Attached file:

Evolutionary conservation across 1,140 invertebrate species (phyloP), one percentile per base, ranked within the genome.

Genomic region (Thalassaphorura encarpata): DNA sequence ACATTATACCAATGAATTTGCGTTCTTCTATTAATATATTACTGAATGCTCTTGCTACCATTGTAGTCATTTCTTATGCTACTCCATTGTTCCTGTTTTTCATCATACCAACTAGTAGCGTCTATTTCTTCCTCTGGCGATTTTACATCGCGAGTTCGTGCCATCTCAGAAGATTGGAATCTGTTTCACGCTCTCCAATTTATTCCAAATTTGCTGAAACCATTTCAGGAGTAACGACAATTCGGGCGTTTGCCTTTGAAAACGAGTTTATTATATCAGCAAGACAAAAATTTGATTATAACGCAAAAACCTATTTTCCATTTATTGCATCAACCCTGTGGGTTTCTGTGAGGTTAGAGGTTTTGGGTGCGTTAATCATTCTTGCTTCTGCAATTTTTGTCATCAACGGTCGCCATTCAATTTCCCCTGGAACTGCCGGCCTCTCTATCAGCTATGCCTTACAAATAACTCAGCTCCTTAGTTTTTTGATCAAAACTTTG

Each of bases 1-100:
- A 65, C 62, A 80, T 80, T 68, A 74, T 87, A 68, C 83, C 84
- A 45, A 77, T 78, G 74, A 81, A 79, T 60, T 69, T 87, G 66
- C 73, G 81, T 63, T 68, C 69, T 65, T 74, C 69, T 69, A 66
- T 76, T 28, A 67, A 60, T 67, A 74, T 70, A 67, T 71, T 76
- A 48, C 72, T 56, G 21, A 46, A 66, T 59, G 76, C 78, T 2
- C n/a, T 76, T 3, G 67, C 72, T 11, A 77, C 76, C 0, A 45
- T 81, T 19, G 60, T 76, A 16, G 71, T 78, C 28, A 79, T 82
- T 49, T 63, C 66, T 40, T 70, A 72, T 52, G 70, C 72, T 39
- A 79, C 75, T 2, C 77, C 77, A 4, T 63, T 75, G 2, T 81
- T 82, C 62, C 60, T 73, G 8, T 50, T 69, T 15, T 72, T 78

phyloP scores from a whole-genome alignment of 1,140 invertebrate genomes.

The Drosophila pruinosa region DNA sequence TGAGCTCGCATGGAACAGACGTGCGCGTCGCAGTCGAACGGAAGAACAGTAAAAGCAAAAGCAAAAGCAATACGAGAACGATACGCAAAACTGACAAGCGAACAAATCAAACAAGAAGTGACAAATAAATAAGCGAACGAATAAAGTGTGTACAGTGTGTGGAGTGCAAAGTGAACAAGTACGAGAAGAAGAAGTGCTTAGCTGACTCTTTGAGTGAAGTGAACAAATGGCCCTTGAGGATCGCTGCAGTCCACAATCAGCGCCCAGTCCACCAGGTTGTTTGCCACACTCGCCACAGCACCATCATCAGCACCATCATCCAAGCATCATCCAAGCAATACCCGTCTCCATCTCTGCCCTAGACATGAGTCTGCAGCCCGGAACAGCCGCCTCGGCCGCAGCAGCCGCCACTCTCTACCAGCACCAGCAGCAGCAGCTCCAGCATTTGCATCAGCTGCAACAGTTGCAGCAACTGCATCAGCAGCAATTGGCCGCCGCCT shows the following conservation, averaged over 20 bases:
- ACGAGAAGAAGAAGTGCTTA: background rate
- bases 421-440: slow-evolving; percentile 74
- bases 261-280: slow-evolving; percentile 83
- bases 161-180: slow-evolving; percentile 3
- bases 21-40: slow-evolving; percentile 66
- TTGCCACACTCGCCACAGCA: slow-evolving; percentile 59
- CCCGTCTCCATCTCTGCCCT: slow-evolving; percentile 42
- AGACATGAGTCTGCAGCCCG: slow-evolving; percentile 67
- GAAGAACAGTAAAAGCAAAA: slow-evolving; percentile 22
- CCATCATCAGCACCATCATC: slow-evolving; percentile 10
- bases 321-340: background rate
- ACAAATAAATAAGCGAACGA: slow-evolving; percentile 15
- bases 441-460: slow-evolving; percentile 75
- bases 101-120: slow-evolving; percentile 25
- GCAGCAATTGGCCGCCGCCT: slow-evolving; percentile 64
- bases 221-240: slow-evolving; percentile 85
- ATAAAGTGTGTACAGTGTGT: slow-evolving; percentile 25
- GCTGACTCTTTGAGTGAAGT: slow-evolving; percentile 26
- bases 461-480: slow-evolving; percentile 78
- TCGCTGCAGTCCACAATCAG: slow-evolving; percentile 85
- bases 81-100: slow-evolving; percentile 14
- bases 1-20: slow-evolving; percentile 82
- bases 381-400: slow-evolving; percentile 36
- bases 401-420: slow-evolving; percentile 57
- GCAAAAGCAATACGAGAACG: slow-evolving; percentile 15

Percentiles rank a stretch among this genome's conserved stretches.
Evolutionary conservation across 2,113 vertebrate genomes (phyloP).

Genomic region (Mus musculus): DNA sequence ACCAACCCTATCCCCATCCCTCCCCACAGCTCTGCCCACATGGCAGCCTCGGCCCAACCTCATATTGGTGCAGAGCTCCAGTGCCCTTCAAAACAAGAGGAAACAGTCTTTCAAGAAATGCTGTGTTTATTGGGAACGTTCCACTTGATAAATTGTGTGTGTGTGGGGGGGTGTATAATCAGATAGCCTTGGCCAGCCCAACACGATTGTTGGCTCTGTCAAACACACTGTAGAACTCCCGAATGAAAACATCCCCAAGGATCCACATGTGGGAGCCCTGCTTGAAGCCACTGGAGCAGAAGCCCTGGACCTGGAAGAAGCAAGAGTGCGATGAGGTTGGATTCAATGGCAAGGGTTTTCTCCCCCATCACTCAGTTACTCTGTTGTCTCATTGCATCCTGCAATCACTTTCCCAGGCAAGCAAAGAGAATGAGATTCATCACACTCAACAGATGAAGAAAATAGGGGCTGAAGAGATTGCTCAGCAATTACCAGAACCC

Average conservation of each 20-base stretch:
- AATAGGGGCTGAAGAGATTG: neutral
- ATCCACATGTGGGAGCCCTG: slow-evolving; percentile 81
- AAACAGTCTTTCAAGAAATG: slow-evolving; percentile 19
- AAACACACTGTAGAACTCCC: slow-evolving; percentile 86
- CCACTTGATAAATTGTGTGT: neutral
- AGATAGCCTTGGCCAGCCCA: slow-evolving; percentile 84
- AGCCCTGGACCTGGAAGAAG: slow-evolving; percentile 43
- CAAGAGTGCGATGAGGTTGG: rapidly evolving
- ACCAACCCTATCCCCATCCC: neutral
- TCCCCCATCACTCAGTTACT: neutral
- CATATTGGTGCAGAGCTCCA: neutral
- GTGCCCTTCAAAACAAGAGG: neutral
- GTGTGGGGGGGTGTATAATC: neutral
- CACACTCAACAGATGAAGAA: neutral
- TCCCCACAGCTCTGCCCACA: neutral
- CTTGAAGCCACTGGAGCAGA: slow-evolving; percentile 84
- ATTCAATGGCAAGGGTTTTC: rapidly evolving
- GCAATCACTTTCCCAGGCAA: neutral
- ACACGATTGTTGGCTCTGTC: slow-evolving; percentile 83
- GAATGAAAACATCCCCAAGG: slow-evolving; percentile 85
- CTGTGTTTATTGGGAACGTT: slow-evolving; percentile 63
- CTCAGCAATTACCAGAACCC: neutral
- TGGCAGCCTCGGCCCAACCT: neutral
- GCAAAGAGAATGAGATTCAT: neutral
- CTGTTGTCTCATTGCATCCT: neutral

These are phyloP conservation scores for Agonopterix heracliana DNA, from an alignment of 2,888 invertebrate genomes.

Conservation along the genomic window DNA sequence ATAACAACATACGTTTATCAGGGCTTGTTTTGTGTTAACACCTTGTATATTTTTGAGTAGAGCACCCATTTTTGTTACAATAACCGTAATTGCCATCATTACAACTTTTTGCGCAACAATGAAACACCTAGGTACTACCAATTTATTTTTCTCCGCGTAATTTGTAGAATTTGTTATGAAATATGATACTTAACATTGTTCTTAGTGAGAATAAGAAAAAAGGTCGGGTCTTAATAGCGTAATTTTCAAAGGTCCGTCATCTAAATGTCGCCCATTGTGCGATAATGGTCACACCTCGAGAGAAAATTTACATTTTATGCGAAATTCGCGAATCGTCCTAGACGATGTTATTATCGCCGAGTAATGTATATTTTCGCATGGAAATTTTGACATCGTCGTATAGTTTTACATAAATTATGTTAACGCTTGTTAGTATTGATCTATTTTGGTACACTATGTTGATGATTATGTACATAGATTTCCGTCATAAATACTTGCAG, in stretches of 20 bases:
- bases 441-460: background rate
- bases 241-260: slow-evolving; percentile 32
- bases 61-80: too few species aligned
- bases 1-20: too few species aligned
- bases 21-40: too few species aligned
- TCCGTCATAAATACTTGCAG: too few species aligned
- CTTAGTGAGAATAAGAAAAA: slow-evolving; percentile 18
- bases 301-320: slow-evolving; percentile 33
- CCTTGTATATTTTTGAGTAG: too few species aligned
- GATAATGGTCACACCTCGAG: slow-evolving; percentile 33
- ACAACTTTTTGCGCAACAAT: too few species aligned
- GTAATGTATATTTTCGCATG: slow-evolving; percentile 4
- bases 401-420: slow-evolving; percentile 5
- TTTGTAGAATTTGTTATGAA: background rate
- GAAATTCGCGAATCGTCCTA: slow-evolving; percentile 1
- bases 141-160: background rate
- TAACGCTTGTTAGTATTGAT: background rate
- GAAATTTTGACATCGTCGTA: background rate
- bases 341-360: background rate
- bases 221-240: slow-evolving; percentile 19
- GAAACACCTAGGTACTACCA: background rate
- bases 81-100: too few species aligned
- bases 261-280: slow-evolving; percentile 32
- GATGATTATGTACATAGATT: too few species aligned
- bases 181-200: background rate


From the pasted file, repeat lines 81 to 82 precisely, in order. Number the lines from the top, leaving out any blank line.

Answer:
- GATAATGGTCACACCTCGAG: slow-evolving; percentile 33
- ACAACTTTTTGCGCAACAAT: too few species aligned